He hands me a Mason jar from the freezer containing a clear liquid that appears to have the viscosity of motor oil.
"Here, take a sip of this."
"What the fuck is that?"
"Shine. Hooch. Mash. Comes from Franklin County."
I take a sip. Despite it having the quality of turpentine — a throat-burning, from-the-earth, dirty-Mason-jar quality — I sort of enjoy it. It's also 4 a.m., and I'm hanging out with my bartender buddy and backwoods hillbilly friend Dane Acton. We probably would've chugged cat urine at 4 a.m. if we thought it might prolong our buzz.
The reason I relay this story isn't to make fun of redneck pig fucker Acton, but to draw on my limited experience with Virginia moonshine in the wake of catching the new Prohibition-era, Virginia-bootlegger-against-the-establishment flick "Lawless," which coincidentally takes place in Franklin County.
The film, which was spectacular and testicle-snippingly gory, is based on Matt Bondurant's 2008 novel, "The Wettest County in the World." It's a true tale of Bondurant's boot-legging and seemingly indestructible grandfather and great-uncles.
I won't ruin any plot points for you — except for the testicle-snipping — but the film is dope, even with Shia LaBeouf headlining the poster.
(One notable mention: Guy Pearce plays Charlie Rakes, an effete, unreasonable Chicago special agent who's prone to extreme violence and looking to get a cut of the brother's bootlegging profits. The comparisons one could draw between Rakes and Virginia's present-day Department of Alcoholic Beverage Control are far too easy and fun.)
Moonshining isn't quite as romantic these days, as many states have gotten wise and realized that by legalizing a weakened version of the hooch and giving it an air of legitimacy, they could stop losing so much tax revenue.
Big Brother will never miss a chance to gouge the everyday man's ass.
Also, it should be mentioned that the pretentious cocktail weenies in Manhattan and other pretentious cocktail weenie strongholds have begun jumping on the train, producing artisanal 80-proof moonshine — attempting to pass it off to other rich hipsters as "the new thing."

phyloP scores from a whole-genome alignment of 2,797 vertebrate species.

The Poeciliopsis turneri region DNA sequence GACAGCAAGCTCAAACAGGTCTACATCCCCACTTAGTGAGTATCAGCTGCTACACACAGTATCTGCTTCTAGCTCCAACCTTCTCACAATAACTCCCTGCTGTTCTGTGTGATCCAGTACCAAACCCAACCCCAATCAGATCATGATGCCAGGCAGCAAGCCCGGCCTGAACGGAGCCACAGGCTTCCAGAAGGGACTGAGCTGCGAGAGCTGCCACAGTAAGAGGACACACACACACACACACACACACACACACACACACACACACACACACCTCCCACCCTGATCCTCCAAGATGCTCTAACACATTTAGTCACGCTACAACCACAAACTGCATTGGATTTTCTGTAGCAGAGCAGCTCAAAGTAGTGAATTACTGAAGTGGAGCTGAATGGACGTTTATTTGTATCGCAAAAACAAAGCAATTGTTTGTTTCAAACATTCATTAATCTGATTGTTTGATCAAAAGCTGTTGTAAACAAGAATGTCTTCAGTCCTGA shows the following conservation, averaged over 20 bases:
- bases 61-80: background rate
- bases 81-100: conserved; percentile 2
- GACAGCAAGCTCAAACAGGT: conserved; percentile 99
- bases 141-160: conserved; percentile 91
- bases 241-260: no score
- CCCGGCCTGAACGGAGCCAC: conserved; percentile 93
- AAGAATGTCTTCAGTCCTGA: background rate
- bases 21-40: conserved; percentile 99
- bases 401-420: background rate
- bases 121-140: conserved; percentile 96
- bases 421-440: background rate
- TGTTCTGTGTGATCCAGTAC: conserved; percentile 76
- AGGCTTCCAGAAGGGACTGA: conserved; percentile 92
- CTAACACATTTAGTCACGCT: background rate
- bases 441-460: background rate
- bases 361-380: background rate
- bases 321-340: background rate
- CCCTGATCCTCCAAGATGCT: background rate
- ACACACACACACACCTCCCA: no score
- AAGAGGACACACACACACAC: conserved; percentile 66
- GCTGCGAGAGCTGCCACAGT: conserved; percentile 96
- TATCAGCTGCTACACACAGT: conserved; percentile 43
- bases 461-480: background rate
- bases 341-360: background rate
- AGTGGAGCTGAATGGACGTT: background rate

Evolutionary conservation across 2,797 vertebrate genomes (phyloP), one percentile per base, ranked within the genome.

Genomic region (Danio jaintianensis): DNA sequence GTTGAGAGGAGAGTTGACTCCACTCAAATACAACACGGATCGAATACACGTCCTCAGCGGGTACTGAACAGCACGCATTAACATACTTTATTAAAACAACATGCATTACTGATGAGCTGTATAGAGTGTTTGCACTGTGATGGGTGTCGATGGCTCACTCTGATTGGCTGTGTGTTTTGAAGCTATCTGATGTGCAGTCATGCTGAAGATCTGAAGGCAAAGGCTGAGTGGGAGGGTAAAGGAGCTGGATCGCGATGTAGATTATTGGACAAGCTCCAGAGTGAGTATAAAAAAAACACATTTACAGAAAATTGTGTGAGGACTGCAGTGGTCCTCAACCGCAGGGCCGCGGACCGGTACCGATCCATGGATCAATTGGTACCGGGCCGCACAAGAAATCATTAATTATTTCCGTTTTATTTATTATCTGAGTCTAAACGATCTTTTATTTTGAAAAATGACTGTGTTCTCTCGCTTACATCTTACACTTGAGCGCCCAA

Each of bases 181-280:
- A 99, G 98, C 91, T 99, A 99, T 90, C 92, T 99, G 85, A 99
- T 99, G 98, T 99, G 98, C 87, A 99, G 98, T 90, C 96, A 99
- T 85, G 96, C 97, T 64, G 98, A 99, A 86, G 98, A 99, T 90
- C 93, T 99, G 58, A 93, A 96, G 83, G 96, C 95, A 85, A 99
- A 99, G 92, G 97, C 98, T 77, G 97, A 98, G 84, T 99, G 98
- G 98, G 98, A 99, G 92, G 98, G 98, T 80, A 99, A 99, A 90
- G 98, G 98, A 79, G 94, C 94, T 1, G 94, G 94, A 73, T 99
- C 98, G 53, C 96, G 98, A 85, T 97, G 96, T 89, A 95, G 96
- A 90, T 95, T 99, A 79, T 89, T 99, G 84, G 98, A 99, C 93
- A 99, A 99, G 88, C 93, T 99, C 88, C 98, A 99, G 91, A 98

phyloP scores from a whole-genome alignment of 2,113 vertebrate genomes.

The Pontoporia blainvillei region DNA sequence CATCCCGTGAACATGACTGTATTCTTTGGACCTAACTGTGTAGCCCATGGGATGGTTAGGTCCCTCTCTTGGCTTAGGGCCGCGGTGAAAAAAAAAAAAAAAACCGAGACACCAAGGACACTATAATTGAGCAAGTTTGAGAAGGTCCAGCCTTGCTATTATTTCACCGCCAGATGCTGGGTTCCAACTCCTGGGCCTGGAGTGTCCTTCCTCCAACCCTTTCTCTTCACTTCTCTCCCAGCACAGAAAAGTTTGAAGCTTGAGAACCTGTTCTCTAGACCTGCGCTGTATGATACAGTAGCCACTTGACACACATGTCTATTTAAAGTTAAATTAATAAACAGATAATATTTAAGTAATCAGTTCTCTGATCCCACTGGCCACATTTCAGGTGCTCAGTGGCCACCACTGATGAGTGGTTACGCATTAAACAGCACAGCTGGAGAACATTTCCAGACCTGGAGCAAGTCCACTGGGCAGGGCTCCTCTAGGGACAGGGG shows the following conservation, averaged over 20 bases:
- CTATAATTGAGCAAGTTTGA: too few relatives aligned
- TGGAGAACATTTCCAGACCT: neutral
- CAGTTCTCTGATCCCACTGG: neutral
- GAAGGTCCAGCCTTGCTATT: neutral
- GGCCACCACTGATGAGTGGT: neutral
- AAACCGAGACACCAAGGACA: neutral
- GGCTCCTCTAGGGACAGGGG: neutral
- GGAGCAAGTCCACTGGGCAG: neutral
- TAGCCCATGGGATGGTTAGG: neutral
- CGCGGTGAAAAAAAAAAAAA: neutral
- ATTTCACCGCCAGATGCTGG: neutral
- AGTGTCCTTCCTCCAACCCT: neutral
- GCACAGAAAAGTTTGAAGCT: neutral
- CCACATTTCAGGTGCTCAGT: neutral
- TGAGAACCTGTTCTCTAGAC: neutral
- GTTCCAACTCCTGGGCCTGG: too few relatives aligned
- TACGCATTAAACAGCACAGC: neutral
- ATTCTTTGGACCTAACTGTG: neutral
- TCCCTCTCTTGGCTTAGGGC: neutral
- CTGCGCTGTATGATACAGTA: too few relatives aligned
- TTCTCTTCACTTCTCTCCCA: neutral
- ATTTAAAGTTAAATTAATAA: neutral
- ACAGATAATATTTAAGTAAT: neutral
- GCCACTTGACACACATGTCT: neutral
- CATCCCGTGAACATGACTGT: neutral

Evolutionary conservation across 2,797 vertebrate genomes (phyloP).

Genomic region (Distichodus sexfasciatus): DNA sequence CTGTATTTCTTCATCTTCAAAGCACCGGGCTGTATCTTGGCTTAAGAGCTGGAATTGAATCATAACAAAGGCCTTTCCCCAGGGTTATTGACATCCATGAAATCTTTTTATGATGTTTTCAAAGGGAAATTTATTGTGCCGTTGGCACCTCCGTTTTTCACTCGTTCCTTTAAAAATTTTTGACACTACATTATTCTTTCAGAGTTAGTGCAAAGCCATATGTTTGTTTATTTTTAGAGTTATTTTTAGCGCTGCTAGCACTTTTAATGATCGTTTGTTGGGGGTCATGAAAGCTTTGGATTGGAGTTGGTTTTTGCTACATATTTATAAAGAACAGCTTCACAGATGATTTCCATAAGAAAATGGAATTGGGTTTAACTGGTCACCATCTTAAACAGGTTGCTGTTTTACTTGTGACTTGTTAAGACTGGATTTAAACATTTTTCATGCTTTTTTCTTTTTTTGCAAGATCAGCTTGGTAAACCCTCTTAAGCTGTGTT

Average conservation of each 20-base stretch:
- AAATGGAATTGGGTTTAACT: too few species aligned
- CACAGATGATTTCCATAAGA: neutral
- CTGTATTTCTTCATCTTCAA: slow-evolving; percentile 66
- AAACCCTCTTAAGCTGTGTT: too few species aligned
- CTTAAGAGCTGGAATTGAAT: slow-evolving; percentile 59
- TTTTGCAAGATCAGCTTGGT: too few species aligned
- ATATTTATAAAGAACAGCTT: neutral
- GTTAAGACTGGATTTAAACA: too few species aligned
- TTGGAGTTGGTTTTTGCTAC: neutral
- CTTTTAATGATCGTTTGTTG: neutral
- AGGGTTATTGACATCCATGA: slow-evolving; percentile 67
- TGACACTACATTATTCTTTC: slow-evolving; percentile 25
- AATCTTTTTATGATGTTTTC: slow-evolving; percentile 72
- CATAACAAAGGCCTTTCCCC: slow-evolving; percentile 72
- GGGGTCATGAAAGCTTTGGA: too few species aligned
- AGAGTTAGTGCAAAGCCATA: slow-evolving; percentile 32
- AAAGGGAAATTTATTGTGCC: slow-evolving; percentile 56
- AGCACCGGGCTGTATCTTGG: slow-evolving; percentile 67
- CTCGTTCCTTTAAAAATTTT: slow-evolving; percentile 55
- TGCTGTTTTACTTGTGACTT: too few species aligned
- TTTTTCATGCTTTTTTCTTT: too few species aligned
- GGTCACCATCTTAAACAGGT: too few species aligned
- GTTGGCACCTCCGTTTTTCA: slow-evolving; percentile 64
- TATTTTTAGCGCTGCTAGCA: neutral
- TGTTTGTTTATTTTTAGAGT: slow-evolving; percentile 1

"Hey, here's a thimbleful of real moonshine from the still we set up in an abandoned factory in Brooklyn. Now give me $19."
As Richmond singer, songwriter and philosopher Meade Skelton — who likens alcohol to the devil — likes to sing, "hipsters ruin everything." But I digress.
The pure stuff — the "lightning" — still is made illegally in many places, including Virginia. I'd give you more information on that, but Dane Acton — who likes to make "them weirdo literate middle-school graduates" like myself "squeal like a pig" — probably would kill me.
Ode to Autumn
"Most of the summer I spent in a stupor, sitting either in my office or in new restaurants, in my apartment watching videotapes or in the back of cabs …" — Bret Easton Ellis, "American Psycho"
The pit-stain-inducing summer of our discontent is almost over, and I couldn't be more relieved. I'm tired of walking around in a perpetual steam room, constantly wiping my brow while barely keeping my bartender's swamp ass in check with liberal doses of Gold Bond.
It isn't for me. This summer was a cigar-chomping robber baron during the Industrial Revolution and I was a dirty-faced, emaciated, gruel-begging child working 18-hour days for a nickel and some bread. Human beings weren't meant to be automatons in sweatshops, waking up every day to the same stifling heat striking you in the face like an errant railroad spike coming down Main Street during a derecho.
I'd sooner live out my days under the ashen clouds of a nuclear winter than ever have to see another July like this past one.
Fuck you, summer. You will not be missed.
"Then summer fades and passes and October comes. We'll smell smoke then, and feel an unexpected sharpness, a thrill of nervousness, swift elation, a sense of sadness and departure." — Thomas Wolfe
Have a question for Richmond bartender Jack Lauterback? Email email@example.com. Lauterback also serves as co-host of 103.7-FM's "River Mornings with Melissa and Jack," weekdays from 6-9 a.m. On Twitter @jackgoesforth.